Justin Barker, my producer at Creative Live, recently completed an instructional product video for a startup company in San Francisco. When this company refused to pay him and the contractors that he had hired, I was highly offended, not least because I know the strength of his work.
Unfortunately, it’s all too common for creatives to get stuck with unpaid invoices and lame excuses from some clients; Justin is not alone. My experience is that this is happening to creative entrepreneurs more frequently than other entrepreneurs.
Why is this? My theory is twofold:
- Creatives are not always clear enough with their clients about expectations and boundaries, nor do they define and state all of their business terms up front, with current contracts to back them up.
- Clients and patrons don’t appreciate the value of the product or service that they have commissioned or they have unrealistic expectations about the creative process. And sometimes, a project just goes south.
This deal gone bad not only put Justin at risk of losing a significant amount of money, it also cost him about two months of consternation because it actually threatened his future as a producer. Given everything he had to go through, I decided to ask him to join me in conversation so that he could share what he has learned and what he will do differently going forward.
Now you might be saying, “But I’m an illustrator, a graphic designer, or a maker, what does this story have to do with me?” Have you ever poured a significant amount of time, resources, or materials into a creative project and not been paid? Are you concerned that this could happen?
Then stay with me, because Justin’s story is relevant to you.
Lesson #1: Mind the red flags
Several months ago, one of Justin’s friends approached him about producing a video for the startup where she was working in San Francisco. “Red flags started flying from the very beginning,” says Justin. Justin sent through a detailed professional proposal with the cost of the production. For over a month he didn’t hear back from anyone.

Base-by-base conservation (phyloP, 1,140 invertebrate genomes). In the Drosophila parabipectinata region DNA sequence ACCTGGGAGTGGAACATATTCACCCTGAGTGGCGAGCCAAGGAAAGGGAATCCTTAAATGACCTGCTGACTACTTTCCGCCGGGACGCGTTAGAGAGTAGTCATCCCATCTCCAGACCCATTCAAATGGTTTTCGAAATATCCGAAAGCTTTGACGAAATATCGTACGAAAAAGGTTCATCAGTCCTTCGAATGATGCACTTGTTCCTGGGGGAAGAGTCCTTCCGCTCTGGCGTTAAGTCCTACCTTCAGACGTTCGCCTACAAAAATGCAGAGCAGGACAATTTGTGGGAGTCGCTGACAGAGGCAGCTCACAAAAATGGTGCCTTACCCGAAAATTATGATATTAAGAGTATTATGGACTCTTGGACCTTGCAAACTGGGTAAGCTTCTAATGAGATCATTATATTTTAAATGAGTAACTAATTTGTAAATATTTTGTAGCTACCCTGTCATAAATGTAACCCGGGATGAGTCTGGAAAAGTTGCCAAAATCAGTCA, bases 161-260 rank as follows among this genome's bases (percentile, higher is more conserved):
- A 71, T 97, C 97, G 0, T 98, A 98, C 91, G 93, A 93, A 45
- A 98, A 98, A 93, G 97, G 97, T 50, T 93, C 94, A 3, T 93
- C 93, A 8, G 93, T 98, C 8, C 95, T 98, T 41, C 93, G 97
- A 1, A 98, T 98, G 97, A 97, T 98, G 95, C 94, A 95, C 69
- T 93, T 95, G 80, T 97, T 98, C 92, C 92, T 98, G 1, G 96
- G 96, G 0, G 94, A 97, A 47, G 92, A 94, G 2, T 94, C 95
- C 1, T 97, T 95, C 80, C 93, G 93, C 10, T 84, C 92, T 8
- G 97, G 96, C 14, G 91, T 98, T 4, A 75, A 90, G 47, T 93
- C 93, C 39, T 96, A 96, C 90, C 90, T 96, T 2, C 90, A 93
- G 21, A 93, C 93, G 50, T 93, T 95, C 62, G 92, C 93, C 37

“It was an indication that this company was highly disorganized,” he says. If you are eager to make money, you might end up ignoring red flags that could actually cost you money.
Justin was reminded of the fact that “the idea of making money and the reality of it are two different things.” Prospects should be professional in their communications. This means being prompt. Qualify your prospects by gauging their level of interest. You could be subjecting yourself to significant financial risk if you enter into business with flakes.
Lesson #2: Accurate, up-to-date contracts are key
From the start of his career as a producer, Justin has used solid contracts. His first ever contract contained a kill fee for $3000. In this instance, he did a significant amount of research as a producer, but then the project was cancelled; if he had not outlined a “kill fee” in his contract, chances are very high that he would never have been paid.
Justin negotiated and lowered his price with this startup company. But he still felt that this was a fair deal, so the contract was signed and everyone was smiling. But Justin was confused about who actually signed the contract; it turned out the person who signed his contract was actually fired two days later. If the person who signed for the authorization of your payment is no longer able to authorize it, it is time to get your contract updated and pause work until then.
Lesson #3: Don’t work for free
Just a few days after the contract was signed, Justin’s client started trying to renegotiate the contract. His client wanted more rounds of edits without incurring any additional fees.
This was a big sign of trouble to come.
Lesson #4: Make sure you have payment information
If Justin had his client’s credit card information and authorization to charge it, he would have had a secondary back-up to recover payment and to easily charge for additional edits.
Lesson #5: Be your own (respectful) advocate